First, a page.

Front Rotor problems - help please - Mercedes Benz SLK Forum

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#1 Old 3 Weeks Ago
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Unhappy Front Rotor problems - help please

SLK has been a bit neglected as I've been working on my Beemers but the SLK finally demands some TLC.

I put in new Bilsteins all round last year and they are excellent but I noticed that the inside of the front tyres has started to wear. No problem I thought, I'll wait until they need replacement and get the alignment done at the same time - should really have had it checked when I put the shocks on so it's my fault.

But lately I've started to feel some judder in the steering from the front when slowing down from above about 40 mph. A look at the discs through the wheels and they are in pretty bad shape so I ordered new rotors, pads, and pins.

Today the new rotors etc arrived - all Brembos.

Before taking off the wheels I did a quick check for play in the bearings - I can feel a little movement on both sides but it feels like its in the rack not the bearings and it isn't much.

The pads are hardly worn at all but the rotors look really shot. I check the run out "by eye" and it looks ok so old rotors off and new rotors on.

Now... The run out is so bad on the right that it's rubbing on the caliper. Rotor off, wire brush and brake cleaner and it better but still doesn't look right.

Rotor off and replace with the second new rotor. Same problem and about the same amount of run out. Two rotors with the same amount of wobble - doesn't sound likely. Using a makeshift jig the rotors look flat but I don't have the kit to do a proper test.

Only things I haven't tried are a) putting the old rotor back on and b) putting a new rotor on the left - (screw needs to soak in WD40 overnight). But the old rotor on the left definately doesn have any wobble at all.

So, anyone any experience in diagnosing this type of problem? Have I been sold two faulty rotors? Can wheel bearings be out of alignment but not show any symptoms of wear?

Any advice would be welcome
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#2 Old 3 Weeks Ago
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Check the wheel bearings. I believe they are sealed. If there is a cotter pin, you have the type that has to be greased. In either case, replace them.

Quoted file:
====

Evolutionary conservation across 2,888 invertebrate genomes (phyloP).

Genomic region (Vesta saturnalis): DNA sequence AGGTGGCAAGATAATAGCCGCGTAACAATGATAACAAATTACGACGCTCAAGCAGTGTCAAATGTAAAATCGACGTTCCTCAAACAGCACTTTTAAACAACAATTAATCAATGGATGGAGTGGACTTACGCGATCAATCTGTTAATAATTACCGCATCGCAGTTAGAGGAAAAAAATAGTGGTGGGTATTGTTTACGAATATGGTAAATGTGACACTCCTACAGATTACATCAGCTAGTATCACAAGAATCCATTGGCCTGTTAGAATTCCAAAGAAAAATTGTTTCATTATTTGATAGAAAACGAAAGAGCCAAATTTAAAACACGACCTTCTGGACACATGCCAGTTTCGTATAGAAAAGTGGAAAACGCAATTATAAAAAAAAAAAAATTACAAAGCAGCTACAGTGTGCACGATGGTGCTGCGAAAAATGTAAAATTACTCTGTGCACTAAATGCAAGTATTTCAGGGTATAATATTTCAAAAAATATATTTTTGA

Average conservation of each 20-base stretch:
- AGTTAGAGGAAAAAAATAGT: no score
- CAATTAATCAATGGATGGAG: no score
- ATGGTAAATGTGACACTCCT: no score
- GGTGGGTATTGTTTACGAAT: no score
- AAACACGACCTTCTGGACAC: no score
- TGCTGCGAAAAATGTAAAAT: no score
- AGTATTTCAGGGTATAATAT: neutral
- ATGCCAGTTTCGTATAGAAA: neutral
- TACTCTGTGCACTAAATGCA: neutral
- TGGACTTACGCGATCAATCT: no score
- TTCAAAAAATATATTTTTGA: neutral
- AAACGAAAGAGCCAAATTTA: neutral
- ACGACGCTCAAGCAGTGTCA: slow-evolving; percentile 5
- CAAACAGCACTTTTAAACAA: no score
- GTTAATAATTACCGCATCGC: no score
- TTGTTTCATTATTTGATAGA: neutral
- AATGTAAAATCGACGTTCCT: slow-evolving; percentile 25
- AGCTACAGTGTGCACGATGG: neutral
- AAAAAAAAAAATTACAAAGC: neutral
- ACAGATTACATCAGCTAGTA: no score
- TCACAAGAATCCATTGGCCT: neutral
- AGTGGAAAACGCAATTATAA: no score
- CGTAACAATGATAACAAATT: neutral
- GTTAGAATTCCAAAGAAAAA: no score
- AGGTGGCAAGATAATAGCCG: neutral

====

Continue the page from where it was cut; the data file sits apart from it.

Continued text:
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#3 Old 3 Weeks Ago
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I had a similar problem years ago on an Audi s4 that I put rs4 discs and Porsche Cayenne callipers on . I couldn't solve it with any amount of cleaning and re bedding procedures and ended up getting the discs skimmed in situ on the hub of the car , it was surprising how much actually came off the discs as I was stood beside a mate as he did it . Worked great though , it trues both side of the disc to the hub in one go .
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#4 Old 3 Weeks Ago
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Setup a "makeshift" tool to measure the run out ... basically a heavy box with one of the old pins tapes to it.

By looking at the reflection of the end of the pin in the surface of the rotor I could line it up so it just touched the rotor, then turning the rotor to the biggest gap I used a feeler guage to measure the run out.

"Bash test" (striking the rotor/wheel in one place with the heal of the hand) with and without the wheel fitted I came out with different amount sof run out each time - including one reading where the rotor was "perfect".

Clearly I have something moving here!!! But I can only feel the slightest rocking movement with the wheel fitted???

However, I have another problem to be solved - the fixing screw on the other rotor is seized solid.

Two hubs with bearings already fitted is €162.68 delivered. For that price I'll just fit two new hubs whether the bearings can be adjusted or not. And it saves having to drill out the screw

I've included a picture of the worn out rotor just out of grizzly interest ...
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Last edited by [email protected]; 3 Weeks Ago at 01:42 PM. Reason: Spelling
#5 Old 3 Weeks Ago
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When fitting the disk (rotor) onto the hub, by hand, before fitting the securing screw, does the disk spin freely against the hub (Hub stationary, rotate disk), or is the disk catching/sticking to the hub.


I would expect the disk to spin freely/smoothly against the hub (but with a minimal resistance), which would indicate it was not picking up anywhere on the hub and stopping it sitting correctly.. It should fit squarly on the front face of the hub.



If the disk (rotor) is binding on the hub, then some chalk, engineers blue or similar could be used to identify where the disk it making contact with the hub, other than on the front flat face of the hub.